Furthermore, the act explicitly denies that the federal government has any authority whatsoever to regulate commerce which takes place exclusively inside Arizona’s borders (intrastate commerce), which pertains to the manufacture of firearms, firearms accessories and ammunition. This assertion is clearly a direct challenge designed to confront the perversely expansive interpretation of the “commerce clause” which has prevailed in the US Supreme Court for decades.
In spite of the Bureau of Alcohol, Tobacco, Firearms and Explosives’ assertion that the federal laws they enforce supersede the U.S. Constitution and the Tenth Amendment, the Montana Shooting Sports Association (MSSA) and the Second Amendment Foundation (SAF) filed a lawsuit late last year in federal court to validate the principles and terms of the Montana Firearms Freedom Act (MFFA).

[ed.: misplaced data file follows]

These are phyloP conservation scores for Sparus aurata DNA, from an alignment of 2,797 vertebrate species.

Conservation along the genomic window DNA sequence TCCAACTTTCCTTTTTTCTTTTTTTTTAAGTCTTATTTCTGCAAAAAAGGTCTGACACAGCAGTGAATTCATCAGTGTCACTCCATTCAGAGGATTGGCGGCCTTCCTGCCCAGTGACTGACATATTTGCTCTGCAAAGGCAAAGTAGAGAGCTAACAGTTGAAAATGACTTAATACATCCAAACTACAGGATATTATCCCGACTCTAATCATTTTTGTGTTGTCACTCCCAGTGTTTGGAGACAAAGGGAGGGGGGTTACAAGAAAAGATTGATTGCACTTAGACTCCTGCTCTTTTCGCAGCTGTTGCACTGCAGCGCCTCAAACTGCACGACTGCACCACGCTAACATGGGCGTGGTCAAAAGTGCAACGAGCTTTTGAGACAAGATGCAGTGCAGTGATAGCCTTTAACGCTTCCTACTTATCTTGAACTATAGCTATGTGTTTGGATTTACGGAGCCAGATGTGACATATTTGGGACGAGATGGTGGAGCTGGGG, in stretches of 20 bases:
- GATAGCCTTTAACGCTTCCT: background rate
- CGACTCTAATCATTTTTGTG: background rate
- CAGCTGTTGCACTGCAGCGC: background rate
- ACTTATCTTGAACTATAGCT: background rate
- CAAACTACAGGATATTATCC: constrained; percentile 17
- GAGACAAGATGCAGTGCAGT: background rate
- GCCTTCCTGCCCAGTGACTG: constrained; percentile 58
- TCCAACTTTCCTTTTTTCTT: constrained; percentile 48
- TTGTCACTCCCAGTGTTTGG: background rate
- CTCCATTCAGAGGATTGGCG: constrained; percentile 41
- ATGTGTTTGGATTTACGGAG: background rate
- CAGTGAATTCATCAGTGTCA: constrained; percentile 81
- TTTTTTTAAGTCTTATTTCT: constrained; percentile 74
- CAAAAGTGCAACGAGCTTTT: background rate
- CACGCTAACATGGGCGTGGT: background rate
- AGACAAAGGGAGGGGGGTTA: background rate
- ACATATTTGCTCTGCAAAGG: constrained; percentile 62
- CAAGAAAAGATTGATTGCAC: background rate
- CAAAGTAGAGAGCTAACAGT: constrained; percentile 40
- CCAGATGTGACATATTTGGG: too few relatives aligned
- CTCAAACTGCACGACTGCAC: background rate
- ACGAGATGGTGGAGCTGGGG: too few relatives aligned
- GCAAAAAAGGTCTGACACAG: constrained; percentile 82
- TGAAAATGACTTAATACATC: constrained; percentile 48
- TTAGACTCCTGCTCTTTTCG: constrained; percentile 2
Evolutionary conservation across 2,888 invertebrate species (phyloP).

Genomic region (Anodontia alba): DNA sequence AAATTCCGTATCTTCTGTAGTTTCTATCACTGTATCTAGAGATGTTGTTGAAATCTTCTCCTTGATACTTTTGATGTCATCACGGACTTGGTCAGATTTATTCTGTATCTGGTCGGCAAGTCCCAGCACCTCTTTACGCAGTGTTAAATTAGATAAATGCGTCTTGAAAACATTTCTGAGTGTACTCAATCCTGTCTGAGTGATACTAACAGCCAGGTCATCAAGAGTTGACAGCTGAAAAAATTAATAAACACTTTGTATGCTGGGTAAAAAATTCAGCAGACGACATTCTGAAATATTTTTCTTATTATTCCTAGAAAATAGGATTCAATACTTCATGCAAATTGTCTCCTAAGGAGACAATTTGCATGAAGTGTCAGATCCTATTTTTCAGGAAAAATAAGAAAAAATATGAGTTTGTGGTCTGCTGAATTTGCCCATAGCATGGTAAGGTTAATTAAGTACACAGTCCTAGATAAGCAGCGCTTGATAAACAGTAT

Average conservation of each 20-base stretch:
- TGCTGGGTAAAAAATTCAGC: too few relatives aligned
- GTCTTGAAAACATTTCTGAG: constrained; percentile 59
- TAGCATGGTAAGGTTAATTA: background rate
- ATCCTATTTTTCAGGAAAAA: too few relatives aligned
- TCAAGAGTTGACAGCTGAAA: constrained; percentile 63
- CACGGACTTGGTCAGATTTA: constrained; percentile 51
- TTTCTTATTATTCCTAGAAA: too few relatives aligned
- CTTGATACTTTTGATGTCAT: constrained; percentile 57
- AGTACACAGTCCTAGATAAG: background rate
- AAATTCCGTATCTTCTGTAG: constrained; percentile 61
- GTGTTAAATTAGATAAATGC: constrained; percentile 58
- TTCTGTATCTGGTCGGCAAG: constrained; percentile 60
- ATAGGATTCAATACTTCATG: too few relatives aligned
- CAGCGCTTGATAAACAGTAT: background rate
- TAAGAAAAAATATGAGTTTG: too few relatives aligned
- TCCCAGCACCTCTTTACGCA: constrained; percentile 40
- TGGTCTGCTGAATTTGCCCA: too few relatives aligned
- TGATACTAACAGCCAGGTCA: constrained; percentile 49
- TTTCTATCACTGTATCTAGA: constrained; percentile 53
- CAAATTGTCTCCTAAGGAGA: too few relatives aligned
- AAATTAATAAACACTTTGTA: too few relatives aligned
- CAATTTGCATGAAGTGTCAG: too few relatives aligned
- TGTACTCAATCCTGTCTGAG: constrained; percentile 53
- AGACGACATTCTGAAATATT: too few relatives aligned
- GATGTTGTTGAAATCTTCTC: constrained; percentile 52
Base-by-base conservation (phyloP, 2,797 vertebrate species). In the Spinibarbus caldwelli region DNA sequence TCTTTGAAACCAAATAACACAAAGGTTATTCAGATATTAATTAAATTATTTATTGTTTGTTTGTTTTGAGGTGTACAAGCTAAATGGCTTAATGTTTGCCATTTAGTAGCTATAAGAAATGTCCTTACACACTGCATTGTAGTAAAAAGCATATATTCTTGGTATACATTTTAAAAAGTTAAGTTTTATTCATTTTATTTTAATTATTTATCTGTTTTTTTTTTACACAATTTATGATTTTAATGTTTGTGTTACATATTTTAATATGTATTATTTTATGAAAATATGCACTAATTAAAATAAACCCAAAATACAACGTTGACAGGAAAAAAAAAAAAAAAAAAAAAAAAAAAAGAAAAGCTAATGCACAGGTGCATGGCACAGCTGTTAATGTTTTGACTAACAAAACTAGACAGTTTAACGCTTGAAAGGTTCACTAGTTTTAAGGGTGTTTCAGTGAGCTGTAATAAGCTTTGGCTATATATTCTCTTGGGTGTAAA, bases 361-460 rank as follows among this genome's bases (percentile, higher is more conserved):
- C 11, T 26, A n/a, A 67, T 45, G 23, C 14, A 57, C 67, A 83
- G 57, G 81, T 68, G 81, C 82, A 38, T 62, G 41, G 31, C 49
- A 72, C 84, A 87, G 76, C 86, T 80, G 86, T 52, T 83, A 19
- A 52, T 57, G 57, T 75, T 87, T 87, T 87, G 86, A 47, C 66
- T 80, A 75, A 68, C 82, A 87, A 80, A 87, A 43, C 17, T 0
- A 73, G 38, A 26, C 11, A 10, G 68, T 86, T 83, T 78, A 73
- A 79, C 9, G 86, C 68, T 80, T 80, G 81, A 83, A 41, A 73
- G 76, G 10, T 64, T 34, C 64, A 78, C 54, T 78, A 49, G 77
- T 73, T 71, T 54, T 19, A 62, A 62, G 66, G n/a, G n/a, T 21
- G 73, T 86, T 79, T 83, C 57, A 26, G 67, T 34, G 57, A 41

Constitution lawyers say all state governments have a concurrent power to decide when the federal government has overstepped its boundaries and violated the Constitution. They also have the authority to determine the best method to redress such a grievance when it occurs. Since the federal government is a limited creation of the people of the several states, it has no authority to usurp powers that were never granted to it in the Constitution, even when it is given extra-legal permission to do so by its own judicial branch.
If the courts fail to uphold the Constitution according to its original meaning, the people of Arizona and every other state have at least three more measures which could be unstoppable if combined and executed in a coordinated and orderly fashion. These three lines of defense are state nullification, interposition and non-violent civil disobedience.
CLICK HERE – To view the Arizona Firearms Freedom Act (HB 2307)